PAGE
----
Welcome to the post where I copy and paste…er…uh…I mean rerank the Top 50 prospects for fantasy baseball. I know I shouldn’t have to say this, but this is a fantasy prospect list – not a real one. Therefore ergo such and such, you get the drift. I’ll say this about my rankings approach – I tend to chunk it and don’t get too caught up in ranks that are close to one another. So if you want to debate #35 versus #36 I’m going to have to put you in a timeout where you can debate yourself. I’m sure you are all master debaters. Anyhoo, I try not to let the first half of this season completely change the scouting reports we came in with at the beginning of the year. Then again, you do have to take this season into consideration, along with recent signings. Also, these are composite ranks averaged between myself and my five alternate personalities. My doctor says it’s healthy to include them in this process. It’s all an extremely complex algorithm that involves me, a bowl of cold spaghetti marinara, and a clean white wall. Oh, and one more thing…I don’t include players that I expect to exceed the rookie limits this year. That’s 130 at bats or 50 innings pitched for those keeping score. Not trying to waste your time on players that likely won’t be prospects in the fall. On to the list…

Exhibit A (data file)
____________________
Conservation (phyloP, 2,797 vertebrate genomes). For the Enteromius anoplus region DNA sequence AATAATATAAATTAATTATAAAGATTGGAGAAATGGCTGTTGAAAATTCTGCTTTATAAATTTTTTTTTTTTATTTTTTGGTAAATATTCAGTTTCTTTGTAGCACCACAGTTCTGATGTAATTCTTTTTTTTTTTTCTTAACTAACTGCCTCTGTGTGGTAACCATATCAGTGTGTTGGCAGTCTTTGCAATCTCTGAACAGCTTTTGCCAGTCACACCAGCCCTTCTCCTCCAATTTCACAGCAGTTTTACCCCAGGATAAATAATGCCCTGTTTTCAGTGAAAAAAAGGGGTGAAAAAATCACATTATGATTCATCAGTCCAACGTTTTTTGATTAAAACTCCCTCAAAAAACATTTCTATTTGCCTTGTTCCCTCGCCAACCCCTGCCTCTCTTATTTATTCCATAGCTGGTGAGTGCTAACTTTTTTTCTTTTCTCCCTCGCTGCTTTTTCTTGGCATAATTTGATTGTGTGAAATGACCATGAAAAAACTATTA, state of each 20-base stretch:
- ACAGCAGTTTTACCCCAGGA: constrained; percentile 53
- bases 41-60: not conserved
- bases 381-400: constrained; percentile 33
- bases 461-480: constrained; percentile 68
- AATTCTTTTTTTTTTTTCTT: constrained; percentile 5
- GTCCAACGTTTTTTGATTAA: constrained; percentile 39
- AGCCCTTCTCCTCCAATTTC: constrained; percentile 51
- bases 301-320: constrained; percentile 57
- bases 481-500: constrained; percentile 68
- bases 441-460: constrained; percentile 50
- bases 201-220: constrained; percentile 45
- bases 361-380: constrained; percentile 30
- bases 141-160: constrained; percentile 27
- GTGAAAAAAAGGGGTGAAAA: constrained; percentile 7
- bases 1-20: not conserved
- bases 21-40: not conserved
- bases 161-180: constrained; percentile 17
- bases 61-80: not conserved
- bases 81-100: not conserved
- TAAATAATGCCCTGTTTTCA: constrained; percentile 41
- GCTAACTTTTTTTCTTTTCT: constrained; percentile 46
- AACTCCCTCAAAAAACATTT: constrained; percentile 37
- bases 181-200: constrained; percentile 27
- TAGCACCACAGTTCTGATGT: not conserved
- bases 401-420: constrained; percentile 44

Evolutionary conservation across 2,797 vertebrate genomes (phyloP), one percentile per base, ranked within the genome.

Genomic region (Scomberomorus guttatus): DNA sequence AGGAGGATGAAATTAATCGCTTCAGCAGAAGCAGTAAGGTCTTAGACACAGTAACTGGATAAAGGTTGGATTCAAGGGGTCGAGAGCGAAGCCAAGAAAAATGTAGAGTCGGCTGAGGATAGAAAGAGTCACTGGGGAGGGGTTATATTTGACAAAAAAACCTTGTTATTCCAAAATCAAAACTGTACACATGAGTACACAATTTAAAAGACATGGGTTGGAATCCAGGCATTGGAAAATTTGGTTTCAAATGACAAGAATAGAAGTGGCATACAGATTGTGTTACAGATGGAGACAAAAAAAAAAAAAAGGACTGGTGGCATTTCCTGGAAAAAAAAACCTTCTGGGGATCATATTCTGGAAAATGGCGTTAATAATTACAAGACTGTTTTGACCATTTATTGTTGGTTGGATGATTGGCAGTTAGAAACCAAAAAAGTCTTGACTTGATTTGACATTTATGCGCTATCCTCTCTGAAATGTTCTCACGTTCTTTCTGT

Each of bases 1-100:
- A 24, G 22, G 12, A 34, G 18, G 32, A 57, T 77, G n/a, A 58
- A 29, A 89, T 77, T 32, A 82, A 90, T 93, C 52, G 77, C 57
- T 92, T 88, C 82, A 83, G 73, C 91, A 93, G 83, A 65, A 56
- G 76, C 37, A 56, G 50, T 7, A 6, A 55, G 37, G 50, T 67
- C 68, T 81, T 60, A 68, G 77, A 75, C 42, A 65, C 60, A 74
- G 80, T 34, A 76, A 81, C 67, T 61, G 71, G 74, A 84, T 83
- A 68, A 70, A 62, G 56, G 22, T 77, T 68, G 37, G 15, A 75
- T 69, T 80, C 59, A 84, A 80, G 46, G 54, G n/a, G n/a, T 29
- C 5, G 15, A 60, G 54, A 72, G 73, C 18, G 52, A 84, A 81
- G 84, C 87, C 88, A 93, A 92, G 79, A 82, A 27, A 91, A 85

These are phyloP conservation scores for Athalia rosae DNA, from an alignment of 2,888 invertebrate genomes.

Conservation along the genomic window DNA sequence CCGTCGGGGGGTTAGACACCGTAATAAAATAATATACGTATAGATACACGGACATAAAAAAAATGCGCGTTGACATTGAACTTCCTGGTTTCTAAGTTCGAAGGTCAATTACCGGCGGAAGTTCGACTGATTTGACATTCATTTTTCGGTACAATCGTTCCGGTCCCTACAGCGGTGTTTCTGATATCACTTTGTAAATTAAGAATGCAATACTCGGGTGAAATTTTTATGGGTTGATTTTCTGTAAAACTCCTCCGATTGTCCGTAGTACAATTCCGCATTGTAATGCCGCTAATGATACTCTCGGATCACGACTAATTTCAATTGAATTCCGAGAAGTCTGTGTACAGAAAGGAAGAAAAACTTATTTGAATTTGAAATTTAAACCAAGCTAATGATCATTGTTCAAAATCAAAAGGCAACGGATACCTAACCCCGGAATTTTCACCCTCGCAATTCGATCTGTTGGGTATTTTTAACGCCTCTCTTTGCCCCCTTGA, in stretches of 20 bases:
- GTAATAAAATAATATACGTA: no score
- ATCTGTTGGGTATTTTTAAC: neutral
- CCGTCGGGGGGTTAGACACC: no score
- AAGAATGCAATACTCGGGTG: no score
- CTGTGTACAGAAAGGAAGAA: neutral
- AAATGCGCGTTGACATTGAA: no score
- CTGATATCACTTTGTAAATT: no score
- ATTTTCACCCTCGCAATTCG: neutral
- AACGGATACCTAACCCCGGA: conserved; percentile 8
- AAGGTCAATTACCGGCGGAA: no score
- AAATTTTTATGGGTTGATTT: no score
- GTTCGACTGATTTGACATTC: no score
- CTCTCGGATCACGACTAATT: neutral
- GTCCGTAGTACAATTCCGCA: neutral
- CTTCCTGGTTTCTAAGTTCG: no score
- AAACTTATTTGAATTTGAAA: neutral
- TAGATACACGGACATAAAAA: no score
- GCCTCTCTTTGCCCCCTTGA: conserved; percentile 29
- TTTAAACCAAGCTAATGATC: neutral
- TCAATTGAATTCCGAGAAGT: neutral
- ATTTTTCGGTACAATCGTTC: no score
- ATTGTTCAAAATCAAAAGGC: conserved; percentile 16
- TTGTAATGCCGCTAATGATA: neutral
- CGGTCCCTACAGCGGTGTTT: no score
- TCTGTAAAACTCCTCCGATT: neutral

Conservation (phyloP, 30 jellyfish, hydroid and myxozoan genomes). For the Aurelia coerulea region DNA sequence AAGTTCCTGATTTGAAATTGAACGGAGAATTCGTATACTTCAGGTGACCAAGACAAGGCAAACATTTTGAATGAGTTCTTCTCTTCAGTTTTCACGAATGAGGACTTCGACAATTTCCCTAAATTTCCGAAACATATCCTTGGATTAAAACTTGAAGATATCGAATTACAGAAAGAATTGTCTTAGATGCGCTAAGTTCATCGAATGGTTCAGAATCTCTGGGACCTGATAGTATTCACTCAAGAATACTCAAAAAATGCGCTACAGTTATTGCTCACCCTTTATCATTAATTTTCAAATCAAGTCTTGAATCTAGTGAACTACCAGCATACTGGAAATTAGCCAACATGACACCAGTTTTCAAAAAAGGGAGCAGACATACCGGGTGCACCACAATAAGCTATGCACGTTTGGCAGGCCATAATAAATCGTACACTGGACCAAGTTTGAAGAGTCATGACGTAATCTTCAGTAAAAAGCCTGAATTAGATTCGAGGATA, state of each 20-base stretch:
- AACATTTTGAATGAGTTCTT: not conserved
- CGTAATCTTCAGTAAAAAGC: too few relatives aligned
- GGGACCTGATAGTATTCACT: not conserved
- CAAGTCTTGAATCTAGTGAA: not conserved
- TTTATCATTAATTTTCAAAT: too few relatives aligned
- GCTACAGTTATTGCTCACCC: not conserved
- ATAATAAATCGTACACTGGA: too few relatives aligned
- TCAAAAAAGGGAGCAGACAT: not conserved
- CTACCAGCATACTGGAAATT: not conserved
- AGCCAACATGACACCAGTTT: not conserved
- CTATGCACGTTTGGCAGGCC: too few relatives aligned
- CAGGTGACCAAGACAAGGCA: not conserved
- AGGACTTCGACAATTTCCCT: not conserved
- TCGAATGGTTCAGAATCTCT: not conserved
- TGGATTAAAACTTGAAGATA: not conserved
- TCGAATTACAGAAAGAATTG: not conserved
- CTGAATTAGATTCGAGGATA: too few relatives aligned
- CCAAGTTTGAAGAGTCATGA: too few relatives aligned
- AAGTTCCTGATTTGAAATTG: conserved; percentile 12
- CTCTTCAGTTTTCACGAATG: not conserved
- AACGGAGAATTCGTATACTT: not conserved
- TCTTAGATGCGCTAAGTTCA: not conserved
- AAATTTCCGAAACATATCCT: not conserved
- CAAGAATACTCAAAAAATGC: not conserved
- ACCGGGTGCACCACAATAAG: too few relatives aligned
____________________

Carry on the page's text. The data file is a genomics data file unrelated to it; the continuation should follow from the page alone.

Please, blog, may I have some more?

Put on a nice shirt. Floss. I meant your teeth. Stop doing that stupid dance. Get serious. You need to look presentable when he comes to save your fantasy rotation. He’s Jesus Luzardo and he’s the cat’s pajamas. The real nice ones with the pockets. Luzardo is still building up after a shoulder injury sidelined him for the first half of the season, but in Thursday’s start at Triple-A he threw 66 pitches over five innings. There shouldn’t be too much further to go from here before he’s able to join the Athletics rotation, which is where we thought he’d be back in March. My guess is he’ll be promoted after two, maybe three more starts, or shortly after the All-Star Break. Luzardo was the headliner in Grey’s buy column this past Friday, and outside of maybe Dylan Cease, there aren’t many impact pitching prospects left in the minors for this season. So accept Jesus in your heart and on your fantasy team. Here’s what else is happening around the minor leagues…